65. 65. Average Settlement period for Debtors <ul><li>Trade Debtors £240,800 </li></ul><ul><li>Total Sales £2,240,000 </li></ul><ul><li>Average Settlement Period for Debtors </li></ul><ul><li>= 240800 x 365 </li></ul><ul><li> 2240000 </li></ul><ul><li>= 39.2 days </li></ul>What does this mean?
  66. 66. Average Settlement Period for Debtors Explanation <ul><li>The Average Settlement period is 39.2 days </li></ul><ul><li>N.B. This is not a percentage either. </li></ul><ul><li>On average, it takes 39.2 days for a customer to pay their bill. </li></ul><ul><li>To put it simply, we can think about it as if we made a whole batch of sales on one day, made no more for 39.2 days, and then got the money. We then make immediately make some more sales. </li></ul><ul><li>39.2 days is over a month, but in the scheme of things is quite acceptable. However, some suppliers prefer customers to pay within 28 days, and invoke penalties (such as interest payments) if this is not done. In some industries, however, there are traditions of not paying for up to 3 months (100 days or more) </li></ul>
  67. 67. Average Settlement Period for Creditors Data <ul><li>Creditors (days) = Total Creditors x 365 </li></ul><ul><li> Credit Purchases </li></ul>Here we have additional information about purchases on on credit. This may not be true in all cases, and you may need to assume that Cost of Sales = Purchases on Credit. Select Select
  68. 68. Average Settlement period for Creditors <ul><li>Trade Creditors £191,400 </li></ul><ul><li>Total Sales £1,804,400 </li></ul><ul><li>Average Settlement Period </li></ul><ul><li>= 191400 x 365 </li></ul><ul><li> 1804400 </li></ul><ul><li>= 38.7 days </li></ul>What does this mean?
  69. 69. Average Settlement Period for Creditors Explanation <ul><li>The Average Settlement period is 38.7 days </li></ul><ul><li>N.B. This is not a percentage either. </li></ul><ul><li>On average, it takes 38.7 days for the business to pay its suppliers for a particular order. </li></ul><ul><li>Again, to put it simply, we can think about it as if we took delivery of a whole batch of items on one day, received no more for 38.7 days, and then paid the money. We then immediately take delivery of more items. </li></ul><ul><li>38.7 compares very favourably with 39.2 days, the time the customers take to pay their debts, and in the scheme of things is quite acceptable. As remarked earlier, some suppliers prefer customers to pay within 28 days, and invoke penalties (such as interest payments) if this is not done. </li></ul>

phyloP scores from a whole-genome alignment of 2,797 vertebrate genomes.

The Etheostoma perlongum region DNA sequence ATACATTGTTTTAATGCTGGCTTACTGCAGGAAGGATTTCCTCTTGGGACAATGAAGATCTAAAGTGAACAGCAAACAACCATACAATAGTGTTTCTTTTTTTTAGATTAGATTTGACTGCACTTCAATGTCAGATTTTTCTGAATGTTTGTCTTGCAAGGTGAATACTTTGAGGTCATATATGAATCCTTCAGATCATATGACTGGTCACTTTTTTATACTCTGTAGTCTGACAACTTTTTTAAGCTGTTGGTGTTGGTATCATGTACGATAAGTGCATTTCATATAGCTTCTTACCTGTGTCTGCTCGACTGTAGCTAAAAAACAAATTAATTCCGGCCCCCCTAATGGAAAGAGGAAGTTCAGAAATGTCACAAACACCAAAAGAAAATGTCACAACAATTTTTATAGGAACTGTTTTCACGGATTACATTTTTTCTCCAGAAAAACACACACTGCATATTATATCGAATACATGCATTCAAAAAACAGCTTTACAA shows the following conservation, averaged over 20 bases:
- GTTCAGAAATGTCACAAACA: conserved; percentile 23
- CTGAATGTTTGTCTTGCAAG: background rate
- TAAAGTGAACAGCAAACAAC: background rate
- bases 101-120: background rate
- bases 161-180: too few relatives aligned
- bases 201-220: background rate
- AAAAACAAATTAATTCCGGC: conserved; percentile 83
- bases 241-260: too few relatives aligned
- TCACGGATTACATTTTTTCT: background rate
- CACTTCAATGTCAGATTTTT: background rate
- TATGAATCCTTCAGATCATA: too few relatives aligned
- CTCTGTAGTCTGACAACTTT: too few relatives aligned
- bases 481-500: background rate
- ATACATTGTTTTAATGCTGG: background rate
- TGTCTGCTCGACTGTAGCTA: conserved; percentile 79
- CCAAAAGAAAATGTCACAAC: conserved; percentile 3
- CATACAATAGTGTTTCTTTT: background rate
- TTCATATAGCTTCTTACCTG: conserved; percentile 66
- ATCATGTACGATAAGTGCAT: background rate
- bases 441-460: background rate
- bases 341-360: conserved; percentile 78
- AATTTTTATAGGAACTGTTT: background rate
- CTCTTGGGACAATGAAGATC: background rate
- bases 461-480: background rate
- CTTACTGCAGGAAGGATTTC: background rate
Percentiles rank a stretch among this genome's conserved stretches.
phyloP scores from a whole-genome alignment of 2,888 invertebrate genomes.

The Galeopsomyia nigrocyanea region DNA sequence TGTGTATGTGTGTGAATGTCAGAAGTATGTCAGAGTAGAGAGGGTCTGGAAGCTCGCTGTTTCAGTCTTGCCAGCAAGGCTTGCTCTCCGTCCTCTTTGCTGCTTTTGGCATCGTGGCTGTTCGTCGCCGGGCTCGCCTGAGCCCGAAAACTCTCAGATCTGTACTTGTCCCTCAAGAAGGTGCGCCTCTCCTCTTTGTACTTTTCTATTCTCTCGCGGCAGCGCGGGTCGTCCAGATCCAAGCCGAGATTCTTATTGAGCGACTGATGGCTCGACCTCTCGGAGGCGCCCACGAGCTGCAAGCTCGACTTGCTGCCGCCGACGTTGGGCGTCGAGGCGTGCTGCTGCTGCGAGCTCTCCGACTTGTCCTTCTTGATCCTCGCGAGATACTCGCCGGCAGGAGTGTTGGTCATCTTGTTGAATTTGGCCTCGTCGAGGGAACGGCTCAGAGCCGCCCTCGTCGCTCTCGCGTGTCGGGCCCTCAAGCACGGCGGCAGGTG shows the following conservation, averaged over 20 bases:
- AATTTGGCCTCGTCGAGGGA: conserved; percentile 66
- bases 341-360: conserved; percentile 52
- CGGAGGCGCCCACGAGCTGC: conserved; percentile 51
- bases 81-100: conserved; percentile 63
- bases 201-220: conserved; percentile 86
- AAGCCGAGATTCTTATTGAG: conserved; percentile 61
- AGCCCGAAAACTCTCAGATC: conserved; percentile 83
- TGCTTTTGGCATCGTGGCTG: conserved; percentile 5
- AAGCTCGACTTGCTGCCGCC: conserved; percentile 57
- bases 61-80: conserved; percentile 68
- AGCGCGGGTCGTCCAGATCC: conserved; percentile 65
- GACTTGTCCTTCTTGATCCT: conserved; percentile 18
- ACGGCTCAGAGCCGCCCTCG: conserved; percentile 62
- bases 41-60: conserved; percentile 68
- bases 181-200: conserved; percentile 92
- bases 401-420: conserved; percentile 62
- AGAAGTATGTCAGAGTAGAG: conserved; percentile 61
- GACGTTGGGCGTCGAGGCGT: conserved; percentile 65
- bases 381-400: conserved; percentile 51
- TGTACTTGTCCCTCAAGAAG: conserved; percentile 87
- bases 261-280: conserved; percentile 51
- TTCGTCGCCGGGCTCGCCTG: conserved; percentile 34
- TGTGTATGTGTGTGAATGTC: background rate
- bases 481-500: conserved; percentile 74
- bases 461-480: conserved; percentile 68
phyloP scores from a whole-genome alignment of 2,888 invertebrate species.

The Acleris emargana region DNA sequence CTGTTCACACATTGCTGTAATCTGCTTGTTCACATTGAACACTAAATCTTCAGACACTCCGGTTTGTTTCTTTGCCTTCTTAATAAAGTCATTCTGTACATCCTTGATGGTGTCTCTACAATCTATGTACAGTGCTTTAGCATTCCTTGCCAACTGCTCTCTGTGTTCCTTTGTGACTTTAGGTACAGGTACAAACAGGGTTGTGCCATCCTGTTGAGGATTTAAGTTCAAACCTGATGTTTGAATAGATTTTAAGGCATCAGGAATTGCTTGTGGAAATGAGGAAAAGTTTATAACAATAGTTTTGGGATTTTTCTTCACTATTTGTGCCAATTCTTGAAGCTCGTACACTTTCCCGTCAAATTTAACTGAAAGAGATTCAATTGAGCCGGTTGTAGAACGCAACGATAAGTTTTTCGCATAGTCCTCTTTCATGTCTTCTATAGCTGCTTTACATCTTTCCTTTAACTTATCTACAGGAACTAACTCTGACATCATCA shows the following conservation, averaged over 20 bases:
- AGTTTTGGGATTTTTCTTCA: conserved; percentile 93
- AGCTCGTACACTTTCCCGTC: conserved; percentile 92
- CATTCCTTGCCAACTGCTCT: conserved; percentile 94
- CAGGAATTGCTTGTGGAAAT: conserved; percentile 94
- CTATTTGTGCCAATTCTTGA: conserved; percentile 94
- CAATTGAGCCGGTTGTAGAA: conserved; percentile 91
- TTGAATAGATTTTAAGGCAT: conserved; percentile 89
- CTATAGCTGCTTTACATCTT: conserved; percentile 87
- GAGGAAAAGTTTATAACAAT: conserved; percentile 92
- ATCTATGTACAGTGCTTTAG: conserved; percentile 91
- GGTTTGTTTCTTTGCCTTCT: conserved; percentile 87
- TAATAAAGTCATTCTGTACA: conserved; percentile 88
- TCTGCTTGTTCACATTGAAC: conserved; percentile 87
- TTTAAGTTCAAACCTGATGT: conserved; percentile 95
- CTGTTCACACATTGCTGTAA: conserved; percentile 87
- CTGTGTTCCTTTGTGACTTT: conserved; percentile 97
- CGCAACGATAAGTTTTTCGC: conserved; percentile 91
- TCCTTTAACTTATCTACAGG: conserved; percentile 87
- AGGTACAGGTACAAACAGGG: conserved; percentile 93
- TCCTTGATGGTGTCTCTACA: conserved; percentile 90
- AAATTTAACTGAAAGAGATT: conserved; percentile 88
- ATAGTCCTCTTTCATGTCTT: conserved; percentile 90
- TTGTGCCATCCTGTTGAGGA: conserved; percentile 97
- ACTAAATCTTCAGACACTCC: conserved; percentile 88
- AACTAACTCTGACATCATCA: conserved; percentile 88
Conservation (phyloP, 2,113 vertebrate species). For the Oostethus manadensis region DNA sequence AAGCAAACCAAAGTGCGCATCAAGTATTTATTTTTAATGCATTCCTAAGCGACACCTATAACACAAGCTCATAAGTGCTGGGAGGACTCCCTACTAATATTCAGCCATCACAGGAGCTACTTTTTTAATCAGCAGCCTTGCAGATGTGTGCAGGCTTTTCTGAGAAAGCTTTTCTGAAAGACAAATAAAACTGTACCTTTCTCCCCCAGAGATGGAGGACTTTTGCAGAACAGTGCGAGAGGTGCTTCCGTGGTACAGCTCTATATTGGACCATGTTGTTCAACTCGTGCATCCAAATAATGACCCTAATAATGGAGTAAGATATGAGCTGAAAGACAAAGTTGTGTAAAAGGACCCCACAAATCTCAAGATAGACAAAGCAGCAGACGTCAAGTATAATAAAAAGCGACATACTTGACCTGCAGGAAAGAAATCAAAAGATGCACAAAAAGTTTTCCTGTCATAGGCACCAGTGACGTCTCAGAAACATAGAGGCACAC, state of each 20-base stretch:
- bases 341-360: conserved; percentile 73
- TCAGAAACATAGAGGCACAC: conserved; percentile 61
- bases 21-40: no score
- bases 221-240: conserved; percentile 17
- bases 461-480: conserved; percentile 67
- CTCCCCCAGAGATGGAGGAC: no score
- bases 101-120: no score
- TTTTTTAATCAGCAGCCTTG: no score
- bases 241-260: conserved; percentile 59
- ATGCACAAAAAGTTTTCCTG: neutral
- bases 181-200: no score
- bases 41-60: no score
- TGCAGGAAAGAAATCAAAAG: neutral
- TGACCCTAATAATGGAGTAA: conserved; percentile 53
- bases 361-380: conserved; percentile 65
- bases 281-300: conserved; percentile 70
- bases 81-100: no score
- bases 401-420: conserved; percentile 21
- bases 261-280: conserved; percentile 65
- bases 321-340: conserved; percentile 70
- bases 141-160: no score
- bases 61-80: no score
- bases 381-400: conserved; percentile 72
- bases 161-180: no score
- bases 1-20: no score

70. 70. Activities 7.6 a, b, c & d <ul><li>Use the data on the Ratio Analysis Handout to calculate the three financial ratios for 2003: </li></ul><ul><li>a Stock Turnover (Days) for 2003 </li></ul><ul><li>b Debtor (Days) for 2003 </li></ul><ul><li>c Creditor (Days) for 2003 </li></ul><ul><li>d Comment on the differences between the 2002 ratios </li></ul><ul><li> and the 2003 ratios. </li></ul>Solution to Parts a, b & c Solution to Part d
  71. 71. Solution to 7.6 a,b,c <ul><li>7.6c Calculation for 2003 Creditor (Days) : </li></ul><ul><li>258,800 x 365 = 29.7 days </li></ul><ul><li> 2,142,800 </li></ul>7.6a Calculation for 2003 Stock Turnover (Days) : (300000 + 340960)/2 x 365 = 51.3 days 2,282,000 7.6b Calculation for 2003 Debtor (Days) : 250,100 x 365 = 31.7 days 2,881,200
  72. 72. 7.6d Explanation <ul><li>Both the Stock Turnover Period and the Debtor Payment Period have reduced (Stock by 7.4 days, and Debtors by 7.5 days). This reduction is a good thing, since this releases cash, and provides the business with a greater flexibility of Working Capital. </li></ul><ul><li>The Trade Creditor Period has increased by 5.4 days. This means that the business is taking longer to pay; again, the effect of this is to release more cash, and provide a greater flexibility of Working Capital. </li></ul>
  73. 73. Seminar 7- Activities <ul><li>Preparation: read </li></ul><ul><ul><li>Chapter 7 (M & A 2 nd Edition) </li></ul></ul><ul><li>You should make sure that you have calculated all the ratios within this presentation, and have completely understood all the explanations. </li></ul><ul><li>Exercises: </li></ul><ul><li>M & A (2 nd Ed.) Exercise 7.3 (pages 239-240) </li></ul><ul><li>M & A (2 nd Ed.) Exercise 7.5 (pages 241-242) </li></ul>